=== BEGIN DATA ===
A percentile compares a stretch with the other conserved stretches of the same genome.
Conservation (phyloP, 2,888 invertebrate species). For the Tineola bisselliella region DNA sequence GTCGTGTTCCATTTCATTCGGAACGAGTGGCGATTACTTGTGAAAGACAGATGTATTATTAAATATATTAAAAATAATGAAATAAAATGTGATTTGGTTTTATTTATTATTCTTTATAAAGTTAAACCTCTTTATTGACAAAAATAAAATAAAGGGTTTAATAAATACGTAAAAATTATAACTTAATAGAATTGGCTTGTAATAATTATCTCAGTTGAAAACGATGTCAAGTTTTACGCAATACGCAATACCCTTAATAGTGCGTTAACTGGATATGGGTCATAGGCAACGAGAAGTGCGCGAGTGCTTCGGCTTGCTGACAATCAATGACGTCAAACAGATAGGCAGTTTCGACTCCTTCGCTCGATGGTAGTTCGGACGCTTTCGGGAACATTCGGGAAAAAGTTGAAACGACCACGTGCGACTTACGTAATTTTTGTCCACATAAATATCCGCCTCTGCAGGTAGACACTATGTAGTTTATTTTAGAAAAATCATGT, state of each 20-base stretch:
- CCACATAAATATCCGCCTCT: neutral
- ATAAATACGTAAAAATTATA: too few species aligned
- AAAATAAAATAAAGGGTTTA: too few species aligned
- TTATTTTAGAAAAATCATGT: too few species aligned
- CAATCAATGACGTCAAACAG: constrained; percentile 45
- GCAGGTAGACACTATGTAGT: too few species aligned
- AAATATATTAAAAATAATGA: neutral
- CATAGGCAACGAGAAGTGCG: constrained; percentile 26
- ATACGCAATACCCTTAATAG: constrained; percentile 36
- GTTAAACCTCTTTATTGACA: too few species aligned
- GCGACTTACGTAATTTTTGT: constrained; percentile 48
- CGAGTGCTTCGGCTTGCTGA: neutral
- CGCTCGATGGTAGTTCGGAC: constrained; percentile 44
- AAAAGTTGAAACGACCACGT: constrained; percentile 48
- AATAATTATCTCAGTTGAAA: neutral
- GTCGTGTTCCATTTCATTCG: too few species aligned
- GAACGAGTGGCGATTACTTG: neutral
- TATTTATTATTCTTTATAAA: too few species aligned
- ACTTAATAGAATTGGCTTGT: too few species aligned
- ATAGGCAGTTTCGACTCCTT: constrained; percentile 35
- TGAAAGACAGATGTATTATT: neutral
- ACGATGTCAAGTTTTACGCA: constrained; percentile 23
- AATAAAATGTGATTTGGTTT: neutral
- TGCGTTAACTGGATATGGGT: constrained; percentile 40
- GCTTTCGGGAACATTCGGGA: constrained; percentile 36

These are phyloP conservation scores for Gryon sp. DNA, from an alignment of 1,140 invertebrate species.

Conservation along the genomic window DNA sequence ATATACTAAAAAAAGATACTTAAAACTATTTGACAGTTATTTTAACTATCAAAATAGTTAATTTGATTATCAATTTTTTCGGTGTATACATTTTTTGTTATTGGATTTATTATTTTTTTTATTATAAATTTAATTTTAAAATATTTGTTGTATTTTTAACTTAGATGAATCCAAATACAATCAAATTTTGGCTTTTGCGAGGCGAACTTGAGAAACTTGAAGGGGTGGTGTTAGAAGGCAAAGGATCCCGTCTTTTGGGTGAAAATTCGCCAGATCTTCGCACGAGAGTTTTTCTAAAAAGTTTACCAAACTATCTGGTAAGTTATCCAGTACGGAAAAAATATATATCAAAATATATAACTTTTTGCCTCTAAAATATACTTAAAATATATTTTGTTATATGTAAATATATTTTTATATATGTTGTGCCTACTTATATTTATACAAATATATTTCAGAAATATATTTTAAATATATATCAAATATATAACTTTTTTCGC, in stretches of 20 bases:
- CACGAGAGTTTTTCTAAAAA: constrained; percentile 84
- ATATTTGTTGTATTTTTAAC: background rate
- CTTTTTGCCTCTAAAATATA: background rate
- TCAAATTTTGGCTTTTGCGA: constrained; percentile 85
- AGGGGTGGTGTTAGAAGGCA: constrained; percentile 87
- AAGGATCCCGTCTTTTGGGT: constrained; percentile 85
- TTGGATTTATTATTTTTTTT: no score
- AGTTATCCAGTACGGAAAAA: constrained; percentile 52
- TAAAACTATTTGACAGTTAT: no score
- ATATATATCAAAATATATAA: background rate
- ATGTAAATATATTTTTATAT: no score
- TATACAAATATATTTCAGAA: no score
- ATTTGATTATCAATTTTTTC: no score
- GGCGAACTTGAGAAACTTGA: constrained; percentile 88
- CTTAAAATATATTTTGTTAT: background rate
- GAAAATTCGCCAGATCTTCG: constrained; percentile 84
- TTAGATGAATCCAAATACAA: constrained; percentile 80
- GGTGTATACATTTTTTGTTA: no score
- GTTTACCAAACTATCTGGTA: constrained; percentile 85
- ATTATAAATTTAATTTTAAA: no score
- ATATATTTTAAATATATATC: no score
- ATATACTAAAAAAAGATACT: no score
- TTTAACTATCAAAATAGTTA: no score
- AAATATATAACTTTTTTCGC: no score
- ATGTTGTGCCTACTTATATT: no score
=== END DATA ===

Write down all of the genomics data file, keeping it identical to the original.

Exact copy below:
A percentile compares a stretch with the other conserved stretches of the same genome.
Conservation (phyloP, 2,888 invertebrate species). For the Tineola bisselliella region DNA sequence GTCGTGTTCCATTTCATTCGGAACGAGTGGCGATTACTTGTGAAAGACAGATGTATTATTAAATATATTAAAAATAATGAAATAAAATGTGATTTGGTTTTATTTATTATTCTTTATAAAGTTAAACCTCTTTATTGACAAAAATAAAATAAAGGGTTTAATAAATACGTAAAAATTATAACTTAATAGAATTGGCTTGTAATAATTATCTCAGTTGAAAACGATGTCAAGTTTTACGCAATACGCAATACCCTTAATAGTGCGTTAACTGGATATGGGTCATAGGCAACGAGAAGTGCGCGAGTGCTTCGGCTTGCTGACAATCAATGACGTCAAACAGATAGGCAGTTTCGACTCCTTCGCTCGATGGTAGTTCGGACGCTTTCGGGAACATTCGGGAAAAAGTTGAAACGACCACGTGCGACTTACGTAATTTTTGTCCACATAAATATCCGCCTCTGCAGGTAGACACTATGTAGTTTATTTTAGAAAAATCATGT, state of each 20-base stretch:
- CCACATAAATATCCGCCTCT: neutral
- ATAAATACGTAAAAATTATA: too few species aligned
- AAAATAAAATAAAGGGTTTA: too few species aligned
- TTATTTTAGAAAAATCATGT: too few species aligned
- CAATCAATGACGTCAAACAG: constrained; percentile 45
- GCAGGTAGACACTATGTAGT: too few species aligned
- AAATATATTAAAAATAATGA: neutral
- CATAGGCAACGAGAAGTGCG: constrained; percentile 26
- ATACGCAATACCCTTAATAG: constrained; percentile 36
- GTTAAACCTCTTTATTGACA: too few species aligned
- GCGACTTACGTAATTTTTGT: constrained; percentile 48
- CGAGTGCTTCGGCTTGCTGA: neutral
- CGCTCGATGGTAGTTCGGAC: constrained; percentile 44
- AAAAGTTGAAACGACCACGT: constrained; percentile 48
- AATAATTATCTCAGTTGAAA: neutral
- GTCGTGTTCCATTTCATTCG: too few species aligned
- GAACGAGTGGCGATTACTTG: neutral
- TATTTATTATTCTTTATAAA: too few species aligned
- ACTTAATAGAATTGGCTTGT: too few species aligned
- ATAGGCAGTTTCGACTCCTT: constrained; percentile 35
- TGAAAGACAGATGTATTATT: neutral
- ACGATGTCAAGTTTTACGCA: constrained; percentile 23
- AATAAAATGTGATTTGGTTT: neutral
- TGCGTTAACTGGATATGGGT: constrained; percentile 40
- GCTTTCGGGAACATTCGGGA: constrained; percentile 36

These are phyloP conservation scores for Gryon sp. DNA, from an alignment of 1,140 invertebrate species.

Conservation along the genomic window DNA sequence ATATACTAAAAAAAGATACTTAAAACTATTTGACAGTTATTTTAACTATCAAAATAGTTAATTTGATTATCAATTTTTTCGGTGTATACATTTTTTGTTATTGGATTTATTATTTTTTTTATTATAAATTTAATTTTAAAATATTTGTTGTATTTTTAACTTAGATGAATCCAAATACAATCAAATTTTGGCTTTTGCGAGGCGAACTTGAGAAACTTGAAGGGGTGGTGTTAGAAGGCAAAGGATCCCGTCTTTTGGGTGAAAATTCGCCAGATCTTCGCACGAGAGTTTTTCTAAAAAGTTTACCAAACTATCTGGTAAGTTATCCAGTACGGAAAAAATATATATCAAAATATATAACTTTTTGCCTCTAAAATATACTTAAAATATATTTTGTTATATGTAAATATATTTTTATATATGTTGTGCCTACTTATATTTATACAAATATATTTCAGAAATATATTTTAAATATATATCAAATATATAACTTTTTTCGC, in stretches of 20 bases:
- CACGAGAGTTTTTCTAAAAA: constrained; percentile 84
- ATATTTGTTGTATTTTTAAC: background rate
- CTTTTTGCCTCTAAAATATA: background rate
- TCAAATTTTGGCTTTTGCGA: constrained; percentile 85
- AGGGGTGGTGTTAGAAGGCA: constrained; percentile 87
- AAGGATCCCGTCTTTTGGGT: constrained; percentile 85
- TTGGATTTATTATTTTTTTT: no score
- AGTTATCCAGTACGGAAAAA: constrained; percentile 52
- TAAAACTATTTGACAGTTAT: no score
- ATATATATCAAAATATATAA: background rate
- ATGTAAATATATTTTTATAT: no score
- TATACAAATATATTTCAGAA: no score
- ATTTGATTATCAATTTTTTC: no score
- GGCGAACTTGAGAAACTTGA: constrained; percentile 88
- CTTAAAATATATTTTGTTAT: background rate
- GAAAATTCGCCAGATCTTCG: constrained; percentile 84
- TTAGATGAATCCAAATACAA: constrained; percentile 80
- GGTGTATACATTTTTTGTTA: no score
- GTTTACCAAACTATCTGGTA: constrained; percentile 85
- ATTATAAATTTAATTTTAAA: no score
- ATATATTTTAAATATATATC: no score
- ATATACTAAAAAAAGATACT: no score
- TTTAACTATCAAAATAGTTA: no score
- AAATATATAACTTTTTTCGC: no score
- ATGTTGTGCCTACTTATATT: no score